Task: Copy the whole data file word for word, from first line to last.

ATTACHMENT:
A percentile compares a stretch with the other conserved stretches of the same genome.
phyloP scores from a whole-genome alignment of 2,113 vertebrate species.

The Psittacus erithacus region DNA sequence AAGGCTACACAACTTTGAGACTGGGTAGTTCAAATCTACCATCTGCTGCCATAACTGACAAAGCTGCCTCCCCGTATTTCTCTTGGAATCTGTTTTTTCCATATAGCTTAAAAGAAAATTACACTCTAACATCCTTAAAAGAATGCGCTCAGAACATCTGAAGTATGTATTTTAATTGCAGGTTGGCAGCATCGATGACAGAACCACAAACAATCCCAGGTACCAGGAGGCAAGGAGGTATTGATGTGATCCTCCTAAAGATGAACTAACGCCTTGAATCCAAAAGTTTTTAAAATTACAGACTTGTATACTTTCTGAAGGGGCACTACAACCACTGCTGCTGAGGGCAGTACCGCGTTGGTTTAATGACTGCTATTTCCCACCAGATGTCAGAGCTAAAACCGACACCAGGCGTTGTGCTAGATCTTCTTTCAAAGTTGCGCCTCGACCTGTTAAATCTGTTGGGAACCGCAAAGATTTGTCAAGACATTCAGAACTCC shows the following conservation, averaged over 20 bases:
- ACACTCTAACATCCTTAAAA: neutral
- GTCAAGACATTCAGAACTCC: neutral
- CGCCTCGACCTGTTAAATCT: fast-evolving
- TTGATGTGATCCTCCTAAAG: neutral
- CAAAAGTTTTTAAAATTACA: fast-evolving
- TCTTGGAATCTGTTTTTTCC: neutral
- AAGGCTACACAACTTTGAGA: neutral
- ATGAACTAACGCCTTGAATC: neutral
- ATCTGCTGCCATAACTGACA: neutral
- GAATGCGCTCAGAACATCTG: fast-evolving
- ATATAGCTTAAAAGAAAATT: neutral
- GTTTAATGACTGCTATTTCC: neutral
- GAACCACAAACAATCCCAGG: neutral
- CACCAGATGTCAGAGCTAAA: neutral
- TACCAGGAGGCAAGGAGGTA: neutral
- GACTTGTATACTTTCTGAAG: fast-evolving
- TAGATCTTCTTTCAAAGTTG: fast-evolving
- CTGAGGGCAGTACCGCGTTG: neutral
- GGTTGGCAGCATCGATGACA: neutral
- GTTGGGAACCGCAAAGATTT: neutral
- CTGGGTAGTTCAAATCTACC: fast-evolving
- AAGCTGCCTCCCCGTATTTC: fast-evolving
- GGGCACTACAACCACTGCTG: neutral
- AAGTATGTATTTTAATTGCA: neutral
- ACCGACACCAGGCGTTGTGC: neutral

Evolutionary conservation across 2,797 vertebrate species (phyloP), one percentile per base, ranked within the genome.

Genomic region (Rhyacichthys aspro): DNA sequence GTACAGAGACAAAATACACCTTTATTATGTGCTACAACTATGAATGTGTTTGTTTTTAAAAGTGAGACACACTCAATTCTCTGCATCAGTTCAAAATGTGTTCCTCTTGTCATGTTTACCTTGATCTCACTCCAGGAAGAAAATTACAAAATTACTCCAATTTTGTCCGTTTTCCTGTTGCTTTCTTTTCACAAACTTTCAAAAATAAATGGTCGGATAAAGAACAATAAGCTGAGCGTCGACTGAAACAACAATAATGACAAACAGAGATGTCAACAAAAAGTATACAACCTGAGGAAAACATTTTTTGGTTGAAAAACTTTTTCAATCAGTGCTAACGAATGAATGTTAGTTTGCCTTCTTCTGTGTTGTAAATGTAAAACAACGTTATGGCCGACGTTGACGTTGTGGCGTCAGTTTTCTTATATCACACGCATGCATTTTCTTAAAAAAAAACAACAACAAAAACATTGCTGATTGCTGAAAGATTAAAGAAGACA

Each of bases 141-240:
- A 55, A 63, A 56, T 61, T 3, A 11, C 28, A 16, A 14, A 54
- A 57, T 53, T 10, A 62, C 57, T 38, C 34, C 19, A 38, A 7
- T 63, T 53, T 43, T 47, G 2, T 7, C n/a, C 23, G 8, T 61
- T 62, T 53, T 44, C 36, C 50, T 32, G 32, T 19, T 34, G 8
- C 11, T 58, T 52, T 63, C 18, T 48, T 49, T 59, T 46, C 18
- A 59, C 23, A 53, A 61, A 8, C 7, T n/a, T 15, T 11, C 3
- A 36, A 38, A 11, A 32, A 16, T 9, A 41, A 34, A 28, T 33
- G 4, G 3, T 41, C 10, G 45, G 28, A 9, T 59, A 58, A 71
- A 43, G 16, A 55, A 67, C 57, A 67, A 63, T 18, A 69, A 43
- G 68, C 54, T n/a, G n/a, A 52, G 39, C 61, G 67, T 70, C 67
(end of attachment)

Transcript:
A percentile compares a stretch with the other conserved stretches of the same genome.
phyloP scores from a whole-genome alignment of 2,113 vertebrate species.

The Psittacus erithacus region DNA sequence AAGGCTACACAACTTTGAGACTGGGTAGTTCAAATCTACCATCTGCTGCCATAACTGACAAAGCTGCCTCCCCGTATTTCTCTTGGAATCTGTTTTTTCCATATAGCTTAAAAGAAAATTACACTCTAACATCCTTAAAAGAATGCGCTCAGAACATCTGAAGTATGTATTTTAATTGCAGGTTGGCAGCATCGATGACAGAACCACAAACAATCCCAGGTACCAGGAGGCAAGGAGGTATTGATGTGATCCTCCTAAAGATGAACTAACGCCTTGAATCCAAAAGTTTTTAAAATTACAGACTTGTATACTTTCTGAAGGGGCACTACAACCACTGCTGCTGAGGGCAGTACCGCGTTGGTTTAATGACTGCTATTTCCCACCAGATGTCAGAGCTAAAACCGACACCAGGCGTTGTGCTAGATCTTCTTTCAAAGTTGCGCCTCGACCTGTTAAATCTGTTGGGAACCGCAAAGATTTGTCAAGACATTCAGAACTCC shows the following conservation, averaged over 20 bases:
- ACACTCTAACATCCTTAAAA: neutral
- GTCAAGACATTCAGAACTCC: neutral
- CGCCTCGACCTGTTAAATCT: fast-evolving
- TTGATGTGATCCTCCTAAAG: neutral
- CAAAAGTTTTTAAAATTACA: fast-evolving
- TCTTGGAATCTGTTTTTTCC: neutral
- AAGGCTACACAACTTTGAGA: neutral
- ATGAACTAACGCCTTGAATC: neutral
- ATCTGCTGCCATAACTGACA: neutral
- GAATGCGCTCAGAACATCTG: fast-evolving
- ATATAGCTTAAAAGAAAATT: neutral
- GTTTAATGACTGCTATTTCC: neutral
- GAACCACAAACAATCCCAGG: neutral
- CACCAGATGTCAGAGCTAAA: neutral
- TACCAGGAGGCAAGGAGGTA: neutral
- GACTTGTATACTTTCTGAAG: fast-evolving
- TAGATCTTCTTTCAAAGTTG: fast-evolving
- CTGAGGGCAGTACCGCGTTG: neutral
- GGTTGGCAGCATCGATGACA: neutral
- GTTGGGAACCGCAAAGATTT: neutral
- CTGGGTAGTTCAAATCTACC: fast-evolving
- AAGCTGCCTCCCCGTATTTC: fast-evolving
- GGGCACTACAACCACTGCTG: neutral
- AAGTATGTATTTTAATTGCA: neutral
- ACCGACACCAGGCGTTGTGC: neutral

Evolutionary conservation across 2,797 vertebrate species (phyloP), one percentile per base, ranked within the genome.

Genomic region (Rhyacichthys aspro): DNA sequence GTACAGAGACAAAATACACCTTTATTATGTGCTACAACTATGAATGTGTTTGTTTTTAAAAGTGAGACACACTCAATTCTCTGCATCAGTTCAAAATGTGTTCCTCTTGTCATGTTTACCTTGATCTCACTCCAGGAAGAAAATTACAAAATTACTCCAATTTTGTCCGTTTTCCTGTTGCTTTCTTTTCACAAACTTTCAAAAATAAATGGTCGGATAAAGAACAATAAGCTGAGCGTCGACTGAAACAACAATAATGACAAACAGAGATGTCAACAAAAAGTATACAACCTGAGGAAAACATTTTTTGGTTGAAAAACTTTTTCAATCAGTGCTAACGAATGAATGTTAGTTTGCCTTCTTCTGTGTTGTAAATGTAAAACAACGTTATGGCCGACGTTGACGTTGTGGCGTCAGTTTTCTTATATCACACGCATGCATTTTCTTAAAAAAAAACAACAACAAAAACATTGCTGATTGCTGAAAGATTAAAGAAGACA

Each of bases 141-240:
- A 55, A 63, A 56, T 61, T 3, A 11, C 28, A 16, A 14, A 54
- A 57, T 53, T 10, A 62, C 57, T 38, C 34, C 19, A 38, A 7
- T 63, T 53, T 43, T 47, G 2, T 7, C n/a, C 23, G 8, T 61
- T 62, T 53, T 44, C 36, C 50, T 32, G 32, T 19, T 34, G 8
- C 11, T 58, T 52, T 63, C 18, T 48, T 49, T 59, T 46, C 18
- A 59, C 23, A 53, A 61, A 8, C 7, T n/a, T 15, T 11, C 3
- A 36, A 38, A 11, A 32, A 16, T 9, A 41, A 34, A 28, T 33
- G 4, G 3, T 41, C 10, G 45, G 28, A 9, T 59, A 58, A 71
- A 43, G 16, A 55, A 67, C 57, A 67, A 63, T 18, A 69, A 43
- G 68, C 54, T n/a, G n/a, A 52, G 39, C 61, G 67, T 70, C 67